The UConn men’s basketball team couldn’t do enough to squeak past the Arizona Wildcats in front of a nearly sold out crowd at the XL Center on Sunday, suffering a 76-72 loss and falling to 6-2 on the season.
Here are our takeaways from the Huskies’ first home loss of the season.
Dylan Finer: UConn turned the ball over 19 times against Arizona, marking the fifth time that the Huskies have turned the ball over 18 or more times this season. Christian Vital accounted for seven of the team’s turnovers in 29 minutes on the floor. The UConn guards were driving the lane with nowhere to go and fumbling the ball before they could pitch it back out to shooters. Hurley’s squad wants to push the pace, but the team could benefit from being more patient on offense and taking what the defense gives them.
Mike Sivo: The 21 turnovers stood out, as they have all season, but many valuable possessions were given away at crucial times and we buried ourselves. We’re getting there, but certainly a work in progress. Clean up some of the mistakes (like that BRUTAL Tarin Smith foul on the three) and I like our chances in most remaining matchups.
Also, too many threes! Quick three and a miss carries the same value as a turnover! Arizona clogged the paint well, and was definitely the better screening team, so we need to improve on defending and executing screens too.
Madigan: It still doesn’t make sense why Wilson only played five minutes against UMass Lowell, but the redshirt freshman saw more time against Arizona, playing 12 minutes and scoring seven points, including a big 3-pointer to get the XL Center crowd fired up in the first half.
While he did forget to box out on his first possession on defense which led to an easy layup, he looked good on both ends after that, hitting some shots, grabbing two rebounds and coming out a long ways to block a 3-pointer. The talent and athleticism is clearly there, and once he shakes some of the rust off he should be able to be an impact player for UConn this season.
Too Many Easy Layups
Madigan: People are upset about the referees and the foul discrepancy, and while the referees were not great, they didn’t cost the Huskies the game. In the first half, UConn gave up no less than 8-10 points in easy baskets in the first half alone, just from defensive lapses and miscommunication. That’s what ultimately made the difference on Sunday.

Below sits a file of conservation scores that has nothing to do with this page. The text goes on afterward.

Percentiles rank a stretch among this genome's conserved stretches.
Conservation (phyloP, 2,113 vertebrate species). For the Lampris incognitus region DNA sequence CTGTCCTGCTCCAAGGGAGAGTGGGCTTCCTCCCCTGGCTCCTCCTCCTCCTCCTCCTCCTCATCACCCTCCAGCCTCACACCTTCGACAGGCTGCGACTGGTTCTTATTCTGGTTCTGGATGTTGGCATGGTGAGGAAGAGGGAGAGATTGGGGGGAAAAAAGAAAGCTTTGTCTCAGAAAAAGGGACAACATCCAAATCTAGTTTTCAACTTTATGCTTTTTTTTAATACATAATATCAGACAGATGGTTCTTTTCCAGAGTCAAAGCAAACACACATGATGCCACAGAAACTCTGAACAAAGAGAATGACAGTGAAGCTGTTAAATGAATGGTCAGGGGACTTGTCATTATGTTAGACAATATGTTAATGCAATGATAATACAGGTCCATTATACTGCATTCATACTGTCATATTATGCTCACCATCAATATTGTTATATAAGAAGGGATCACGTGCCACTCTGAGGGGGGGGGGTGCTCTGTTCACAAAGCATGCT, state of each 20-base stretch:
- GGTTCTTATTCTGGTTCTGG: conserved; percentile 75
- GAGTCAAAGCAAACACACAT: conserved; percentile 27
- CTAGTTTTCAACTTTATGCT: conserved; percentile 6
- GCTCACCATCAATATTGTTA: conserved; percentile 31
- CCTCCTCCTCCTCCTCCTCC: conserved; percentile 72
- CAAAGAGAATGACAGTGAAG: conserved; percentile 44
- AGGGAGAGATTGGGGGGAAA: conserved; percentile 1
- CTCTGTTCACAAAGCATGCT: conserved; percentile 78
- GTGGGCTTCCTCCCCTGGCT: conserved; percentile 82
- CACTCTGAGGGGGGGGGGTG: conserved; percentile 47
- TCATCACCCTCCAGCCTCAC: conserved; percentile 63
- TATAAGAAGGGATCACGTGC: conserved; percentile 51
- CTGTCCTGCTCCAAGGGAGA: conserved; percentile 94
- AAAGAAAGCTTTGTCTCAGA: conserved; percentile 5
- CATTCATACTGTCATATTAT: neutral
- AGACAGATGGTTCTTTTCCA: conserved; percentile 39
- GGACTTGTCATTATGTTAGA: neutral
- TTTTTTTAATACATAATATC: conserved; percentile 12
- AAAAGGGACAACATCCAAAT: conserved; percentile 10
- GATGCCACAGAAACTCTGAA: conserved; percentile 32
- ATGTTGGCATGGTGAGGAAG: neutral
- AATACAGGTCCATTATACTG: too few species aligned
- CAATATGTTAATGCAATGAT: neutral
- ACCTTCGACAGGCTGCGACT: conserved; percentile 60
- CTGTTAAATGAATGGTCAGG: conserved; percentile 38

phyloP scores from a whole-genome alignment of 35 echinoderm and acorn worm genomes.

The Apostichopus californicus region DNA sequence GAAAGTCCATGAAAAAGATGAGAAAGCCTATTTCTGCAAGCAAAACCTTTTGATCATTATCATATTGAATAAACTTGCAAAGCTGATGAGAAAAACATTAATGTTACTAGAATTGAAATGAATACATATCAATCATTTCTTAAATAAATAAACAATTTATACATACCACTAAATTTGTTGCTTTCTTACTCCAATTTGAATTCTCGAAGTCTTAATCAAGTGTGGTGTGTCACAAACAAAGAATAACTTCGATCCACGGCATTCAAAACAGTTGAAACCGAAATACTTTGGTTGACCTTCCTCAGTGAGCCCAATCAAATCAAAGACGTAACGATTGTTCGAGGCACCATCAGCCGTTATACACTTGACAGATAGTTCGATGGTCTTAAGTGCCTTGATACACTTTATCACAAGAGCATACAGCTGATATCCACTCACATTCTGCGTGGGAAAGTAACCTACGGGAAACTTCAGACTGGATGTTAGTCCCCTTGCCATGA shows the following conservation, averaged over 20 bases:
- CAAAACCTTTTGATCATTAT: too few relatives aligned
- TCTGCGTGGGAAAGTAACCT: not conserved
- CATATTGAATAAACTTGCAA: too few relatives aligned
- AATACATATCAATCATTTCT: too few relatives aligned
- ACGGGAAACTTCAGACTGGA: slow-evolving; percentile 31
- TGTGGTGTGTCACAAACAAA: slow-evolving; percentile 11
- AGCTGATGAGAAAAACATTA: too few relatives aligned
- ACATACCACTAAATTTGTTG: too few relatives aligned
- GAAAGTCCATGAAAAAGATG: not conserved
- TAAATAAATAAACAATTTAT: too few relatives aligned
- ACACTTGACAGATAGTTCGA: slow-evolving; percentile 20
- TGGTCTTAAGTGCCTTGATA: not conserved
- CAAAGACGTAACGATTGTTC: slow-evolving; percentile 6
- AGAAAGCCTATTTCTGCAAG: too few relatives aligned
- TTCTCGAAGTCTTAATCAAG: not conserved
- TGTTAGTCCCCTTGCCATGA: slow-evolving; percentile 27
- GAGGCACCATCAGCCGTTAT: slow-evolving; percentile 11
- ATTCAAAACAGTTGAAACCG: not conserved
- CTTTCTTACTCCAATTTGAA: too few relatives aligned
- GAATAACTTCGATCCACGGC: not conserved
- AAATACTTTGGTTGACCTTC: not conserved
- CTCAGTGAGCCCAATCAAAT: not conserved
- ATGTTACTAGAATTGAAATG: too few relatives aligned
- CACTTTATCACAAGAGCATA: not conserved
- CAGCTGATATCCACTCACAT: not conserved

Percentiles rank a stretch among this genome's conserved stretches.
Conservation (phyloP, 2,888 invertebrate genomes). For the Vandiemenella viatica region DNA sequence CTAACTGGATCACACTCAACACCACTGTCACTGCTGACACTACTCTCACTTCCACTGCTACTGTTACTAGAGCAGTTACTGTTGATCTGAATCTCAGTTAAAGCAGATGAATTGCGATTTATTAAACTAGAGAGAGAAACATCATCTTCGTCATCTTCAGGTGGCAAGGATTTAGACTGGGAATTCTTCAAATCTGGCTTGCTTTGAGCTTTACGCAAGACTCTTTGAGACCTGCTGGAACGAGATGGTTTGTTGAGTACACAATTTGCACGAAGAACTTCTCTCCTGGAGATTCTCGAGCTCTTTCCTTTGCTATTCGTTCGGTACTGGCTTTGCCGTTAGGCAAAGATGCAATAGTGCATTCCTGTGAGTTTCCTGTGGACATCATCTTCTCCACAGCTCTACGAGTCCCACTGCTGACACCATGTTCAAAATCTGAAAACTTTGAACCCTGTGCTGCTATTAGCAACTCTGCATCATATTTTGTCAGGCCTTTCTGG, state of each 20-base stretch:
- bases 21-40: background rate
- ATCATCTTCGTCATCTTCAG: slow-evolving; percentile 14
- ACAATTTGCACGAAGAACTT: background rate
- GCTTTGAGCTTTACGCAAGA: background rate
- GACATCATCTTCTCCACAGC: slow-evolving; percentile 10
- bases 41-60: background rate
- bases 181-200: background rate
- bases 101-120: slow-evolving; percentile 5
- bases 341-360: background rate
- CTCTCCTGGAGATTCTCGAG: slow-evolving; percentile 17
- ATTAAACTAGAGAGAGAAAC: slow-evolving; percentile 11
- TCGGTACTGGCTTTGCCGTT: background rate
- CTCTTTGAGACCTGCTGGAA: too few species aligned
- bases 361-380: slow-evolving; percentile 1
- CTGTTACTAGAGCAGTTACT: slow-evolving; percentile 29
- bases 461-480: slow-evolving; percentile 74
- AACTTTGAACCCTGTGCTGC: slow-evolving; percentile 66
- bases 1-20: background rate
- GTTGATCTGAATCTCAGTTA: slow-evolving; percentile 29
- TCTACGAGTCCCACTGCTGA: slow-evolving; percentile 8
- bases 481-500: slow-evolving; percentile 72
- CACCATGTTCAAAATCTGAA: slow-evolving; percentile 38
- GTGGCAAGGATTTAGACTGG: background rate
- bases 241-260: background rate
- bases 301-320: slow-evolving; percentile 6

We saw some similar lapses against UMass Lowell, but in that game, UConn was clearly the better team and was able to get through it by just outscoring the River Hawks. Against a team much closer to the Huskies’ skill level, those lapses are much more critical.
Sivo: I don’t recall Arizona having to hit a single (really) difficult shot all game. Many, many baskets right at the rim. So far, the story of the defense has been getting beat often on backdoor cuts, and Arizona was the worst example.
Dylan Finer: There were long stretches of the game where the defense looked flat — the ball pressure would drop off and the defensive rotations would be far too slow. Arizona would pick apart the UConn defense for these stretches leading to layup after layup. UConn shortened up the rotation today, which may have led to the guards being a bit more tired than usual. Regardless, the Husky defense is in need of improvement.
However, there were stretches where UConn turned up the defensive intensity late in the second half and turned the game in its favor. With 6:43 remaining in the game, UConn was down seven. By the 1:30 mark, UConn had cut the lead to two and had Arizona right where they wanted them, with the shot clock winding down and forced to take a deep 3-pointer.
Unfortunately, Tarin Smith fouled the shooter and Arizona’s Brandon Rudolph went to the line and knocked down all three free throws. The five-point deficit with under 90 seconds proved to be an insurmountable lead for the Huskies to overcome. However, it was a positive sign that UConn could put an experienced team under pressure and claw back into the game.